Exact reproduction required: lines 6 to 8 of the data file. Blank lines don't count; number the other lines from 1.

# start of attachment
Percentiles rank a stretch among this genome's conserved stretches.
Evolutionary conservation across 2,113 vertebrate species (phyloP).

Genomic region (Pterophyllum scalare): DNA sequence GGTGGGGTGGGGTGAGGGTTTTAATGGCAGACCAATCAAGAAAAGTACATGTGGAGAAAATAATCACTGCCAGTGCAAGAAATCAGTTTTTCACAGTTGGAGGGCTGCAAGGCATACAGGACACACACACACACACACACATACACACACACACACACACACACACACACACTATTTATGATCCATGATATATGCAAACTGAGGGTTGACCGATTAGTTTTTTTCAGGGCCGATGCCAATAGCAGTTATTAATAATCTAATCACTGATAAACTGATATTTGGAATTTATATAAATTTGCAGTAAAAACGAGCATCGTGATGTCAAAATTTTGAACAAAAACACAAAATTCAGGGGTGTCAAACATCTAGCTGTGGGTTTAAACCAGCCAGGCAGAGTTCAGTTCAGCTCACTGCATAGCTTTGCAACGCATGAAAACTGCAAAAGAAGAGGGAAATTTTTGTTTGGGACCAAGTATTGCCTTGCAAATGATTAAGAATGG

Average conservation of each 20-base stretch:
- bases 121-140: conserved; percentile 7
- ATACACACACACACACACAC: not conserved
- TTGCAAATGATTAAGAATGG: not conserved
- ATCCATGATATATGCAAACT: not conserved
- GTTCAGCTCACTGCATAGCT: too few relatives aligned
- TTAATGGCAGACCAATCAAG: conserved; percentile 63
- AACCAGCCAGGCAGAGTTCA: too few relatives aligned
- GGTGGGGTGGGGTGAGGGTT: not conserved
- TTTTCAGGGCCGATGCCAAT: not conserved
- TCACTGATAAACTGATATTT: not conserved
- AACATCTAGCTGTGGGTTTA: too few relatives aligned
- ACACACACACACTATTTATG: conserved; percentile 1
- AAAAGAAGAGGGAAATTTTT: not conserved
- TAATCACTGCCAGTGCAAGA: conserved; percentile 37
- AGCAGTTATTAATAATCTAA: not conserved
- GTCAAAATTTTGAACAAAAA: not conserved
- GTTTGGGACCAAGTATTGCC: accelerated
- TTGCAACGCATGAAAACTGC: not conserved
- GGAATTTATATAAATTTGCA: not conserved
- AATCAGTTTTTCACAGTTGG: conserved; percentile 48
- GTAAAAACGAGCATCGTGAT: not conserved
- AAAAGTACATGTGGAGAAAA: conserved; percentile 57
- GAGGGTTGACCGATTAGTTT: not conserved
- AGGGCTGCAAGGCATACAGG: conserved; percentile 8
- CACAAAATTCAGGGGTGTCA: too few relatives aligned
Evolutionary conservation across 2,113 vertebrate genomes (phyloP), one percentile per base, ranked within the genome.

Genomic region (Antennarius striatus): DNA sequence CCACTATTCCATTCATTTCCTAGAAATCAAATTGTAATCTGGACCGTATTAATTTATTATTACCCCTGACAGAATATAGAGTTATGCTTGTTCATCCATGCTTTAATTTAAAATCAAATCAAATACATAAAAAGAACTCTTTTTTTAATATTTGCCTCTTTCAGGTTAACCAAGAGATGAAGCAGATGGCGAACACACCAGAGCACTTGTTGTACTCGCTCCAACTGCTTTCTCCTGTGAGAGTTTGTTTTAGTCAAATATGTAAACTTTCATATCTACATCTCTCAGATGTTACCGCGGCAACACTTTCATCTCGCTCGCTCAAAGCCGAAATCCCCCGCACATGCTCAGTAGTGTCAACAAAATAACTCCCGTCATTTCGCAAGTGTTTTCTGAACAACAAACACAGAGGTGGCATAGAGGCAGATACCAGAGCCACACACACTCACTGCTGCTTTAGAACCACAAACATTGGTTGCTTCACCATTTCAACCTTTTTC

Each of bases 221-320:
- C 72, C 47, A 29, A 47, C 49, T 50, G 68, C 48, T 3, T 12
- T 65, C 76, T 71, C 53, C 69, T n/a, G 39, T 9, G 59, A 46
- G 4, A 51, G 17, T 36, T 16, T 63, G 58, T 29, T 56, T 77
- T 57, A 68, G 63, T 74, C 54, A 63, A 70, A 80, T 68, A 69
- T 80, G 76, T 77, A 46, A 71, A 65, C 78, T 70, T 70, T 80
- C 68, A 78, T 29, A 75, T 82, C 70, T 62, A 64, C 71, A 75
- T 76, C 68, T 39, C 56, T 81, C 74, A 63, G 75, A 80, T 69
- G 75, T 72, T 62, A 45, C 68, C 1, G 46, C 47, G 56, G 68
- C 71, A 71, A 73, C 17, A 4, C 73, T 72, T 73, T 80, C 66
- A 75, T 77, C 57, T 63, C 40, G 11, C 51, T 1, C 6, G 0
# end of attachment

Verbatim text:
- ATACACACACACACACACAC: not conserved
- TTGCAAATGATTAAGAATGG: not conserved
- ATCCATGATATATGCAAACT: not conserved